I always get a kick out of reading Raymond Chen's blog, The Old New Thing. So many of his posts hit home way too often :). One of his latest posts simply highlights one thing I always try to do and get folks to do when they ask for support or help with such-and-such. I've caught myself doing this same thing many times. Don't ask how to implement your grandiose solution, simple present the problem you're trying to solve and then present your proposed solution.
Why present the problem? You've already thought about it (I presume) up one side and down the other. I should not have to bother this person with my problems; they're mine to solve, dag-nabit! First of all, why are you even asking for help? If you're suppose to be "God's gift to programming," why are you seeking advice? Your not? You're a fallible, imperfect human? Me, too! Good, now that we're all on the same level here, back to why should you present the problem? When you present and frame the question in terms of the problem you're attempting to solve, you have the highest chance of getting the information you want. In fact, in cases too numerous to count, I've gotten better solutions to my original problem than my own "awe-inspiring" solution.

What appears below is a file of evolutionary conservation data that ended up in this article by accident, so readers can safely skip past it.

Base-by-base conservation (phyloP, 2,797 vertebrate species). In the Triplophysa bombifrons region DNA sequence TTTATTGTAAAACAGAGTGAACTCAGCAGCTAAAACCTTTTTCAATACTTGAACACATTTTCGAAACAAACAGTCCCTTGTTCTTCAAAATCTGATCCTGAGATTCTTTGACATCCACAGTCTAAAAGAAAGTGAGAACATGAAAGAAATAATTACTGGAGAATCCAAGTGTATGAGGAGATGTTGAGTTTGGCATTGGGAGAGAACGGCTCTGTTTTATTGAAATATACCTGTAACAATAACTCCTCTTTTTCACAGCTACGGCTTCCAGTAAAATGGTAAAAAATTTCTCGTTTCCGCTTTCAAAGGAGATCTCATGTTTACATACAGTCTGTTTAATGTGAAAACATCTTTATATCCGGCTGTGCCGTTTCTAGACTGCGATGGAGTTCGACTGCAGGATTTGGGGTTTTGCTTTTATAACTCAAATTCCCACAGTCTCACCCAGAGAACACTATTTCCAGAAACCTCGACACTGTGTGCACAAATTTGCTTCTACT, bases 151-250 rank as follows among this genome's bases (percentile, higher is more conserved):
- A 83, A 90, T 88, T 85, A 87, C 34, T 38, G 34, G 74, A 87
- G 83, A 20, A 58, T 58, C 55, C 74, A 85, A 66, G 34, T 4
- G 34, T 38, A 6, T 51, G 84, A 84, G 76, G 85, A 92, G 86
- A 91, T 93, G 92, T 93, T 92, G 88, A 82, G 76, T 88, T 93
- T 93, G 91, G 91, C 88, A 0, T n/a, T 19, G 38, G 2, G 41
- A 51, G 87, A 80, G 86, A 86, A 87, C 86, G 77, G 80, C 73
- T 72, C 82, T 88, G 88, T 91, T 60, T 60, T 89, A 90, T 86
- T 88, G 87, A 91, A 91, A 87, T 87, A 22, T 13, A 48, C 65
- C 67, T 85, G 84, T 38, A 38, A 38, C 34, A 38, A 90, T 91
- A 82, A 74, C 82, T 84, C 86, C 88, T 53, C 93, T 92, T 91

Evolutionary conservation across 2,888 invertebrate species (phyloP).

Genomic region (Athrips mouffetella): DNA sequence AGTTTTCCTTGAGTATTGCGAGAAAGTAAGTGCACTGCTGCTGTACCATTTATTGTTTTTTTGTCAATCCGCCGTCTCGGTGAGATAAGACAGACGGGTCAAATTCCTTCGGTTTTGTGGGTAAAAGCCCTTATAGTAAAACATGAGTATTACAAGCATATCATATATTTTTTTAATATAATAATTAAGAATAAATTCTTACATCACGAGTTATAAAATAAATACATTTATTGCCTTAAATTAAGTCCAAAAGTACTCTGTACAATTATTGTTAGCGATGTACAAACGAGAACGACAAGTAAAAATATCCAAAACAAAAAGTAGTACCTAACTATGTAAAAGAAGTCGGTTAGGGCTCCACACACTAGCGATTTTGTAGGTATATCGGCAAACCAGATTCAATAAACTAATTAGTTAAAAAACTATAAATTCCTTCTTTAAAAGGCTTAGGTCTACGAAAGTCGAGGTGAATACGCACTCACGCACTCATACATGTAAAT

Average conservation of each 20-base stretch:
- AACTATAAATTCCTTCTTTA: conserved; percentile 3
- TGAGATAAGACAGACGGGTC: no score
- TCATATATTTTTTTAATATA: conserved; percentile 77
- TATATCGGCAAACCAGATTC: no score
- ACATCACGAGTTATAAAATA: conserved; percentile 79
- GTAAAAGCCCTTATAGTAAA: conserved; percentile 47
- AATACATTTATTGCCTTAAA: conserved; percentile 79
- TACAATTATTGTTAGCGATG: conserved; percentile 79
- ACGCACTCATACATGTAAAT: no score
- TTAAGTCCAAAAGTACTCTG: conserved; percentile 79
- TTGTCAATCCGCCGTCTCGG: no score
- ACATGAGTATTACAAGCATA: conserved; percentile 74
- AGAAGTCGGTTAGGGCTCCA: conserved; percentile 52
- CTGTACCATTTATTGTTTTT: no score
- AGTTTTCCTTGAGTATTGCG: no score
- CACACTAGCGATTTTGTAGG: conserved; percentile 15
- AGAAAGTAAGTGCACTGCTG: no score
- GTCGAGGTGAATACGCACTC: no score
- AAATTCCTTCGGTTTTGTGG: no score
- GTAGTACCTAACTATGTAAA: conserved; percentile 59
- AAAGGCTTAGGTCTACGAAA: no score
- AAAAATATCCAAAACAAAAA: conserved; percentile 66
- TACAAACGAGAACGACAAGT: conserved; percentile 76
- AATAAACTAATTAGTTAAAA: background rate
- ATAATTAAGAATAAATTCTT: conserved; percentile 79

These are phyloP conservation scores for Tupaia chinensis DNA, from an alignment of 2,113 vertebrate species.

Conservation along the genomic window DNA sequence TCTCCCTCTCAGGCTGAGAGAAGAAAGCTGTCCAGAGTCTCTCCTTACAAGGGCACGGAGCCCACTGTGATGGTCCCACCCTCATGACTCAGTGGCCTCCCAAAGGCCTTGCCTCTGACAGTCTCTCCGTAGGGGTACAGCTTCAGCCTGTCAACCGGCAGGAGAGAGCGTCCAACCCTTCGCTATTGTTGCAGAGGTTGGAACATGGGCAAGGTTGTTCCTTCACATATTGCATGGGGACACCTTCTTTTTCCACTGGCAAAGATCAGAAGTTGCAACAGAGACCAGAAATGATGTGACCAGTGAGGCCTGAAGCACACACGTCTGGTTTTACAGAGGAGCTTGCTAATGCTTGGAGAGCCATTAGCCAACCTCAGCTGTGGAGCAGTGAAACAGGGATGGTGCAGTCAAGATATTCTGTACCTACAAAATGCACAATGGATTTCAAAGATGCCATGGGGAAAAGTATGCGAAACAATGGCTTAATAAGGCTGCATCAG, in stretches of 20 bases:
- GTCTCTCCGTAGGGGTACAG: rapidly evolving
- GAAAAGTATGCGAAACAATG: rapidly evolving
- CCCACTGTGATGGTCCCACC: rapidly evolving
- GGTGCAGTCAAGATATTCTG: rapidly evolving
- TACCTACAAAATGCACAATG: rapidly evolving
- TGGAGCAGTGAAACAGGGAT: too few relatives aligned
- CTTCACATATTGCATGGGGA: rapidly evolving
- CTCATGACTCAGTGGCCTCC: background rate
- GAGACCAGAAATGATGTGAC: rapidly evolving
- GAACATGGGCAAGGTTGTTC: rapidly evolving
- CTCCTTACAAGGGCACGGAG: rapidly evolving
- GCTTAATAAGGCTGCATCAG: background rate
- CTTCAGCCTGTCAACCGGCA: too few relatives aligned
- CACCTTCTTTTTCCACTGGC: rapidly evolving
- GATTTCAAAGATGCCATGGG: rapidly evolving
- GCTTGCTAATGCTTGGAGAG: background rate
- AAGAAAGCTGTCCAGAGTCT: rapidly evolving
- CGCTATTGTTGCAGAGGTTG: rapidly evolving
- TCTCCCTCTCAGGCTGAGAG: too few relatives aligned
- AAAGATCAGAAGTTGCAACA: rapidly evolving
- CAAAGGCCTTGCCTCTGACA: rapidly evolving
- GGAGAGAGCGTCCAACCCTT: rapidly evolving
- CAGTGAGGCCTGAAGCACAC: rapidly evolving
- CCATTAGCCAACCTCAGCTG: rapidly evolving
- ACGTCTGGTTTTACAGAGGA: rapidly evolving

I see this same thing all too often in the peer-support forums and newsgroups. A person will pop in and asking for help with how to implement their solution, only to be disappointed by the responses due to a lack of common information. Too much inference is going on. The same is also true of QualityCentral reports. Rather than simply stating that such-and-such is broken, a detailed explanation along with detailed steps go a long way to getting your point across. My parents always used to tell me, "To be terrific, you must be specific."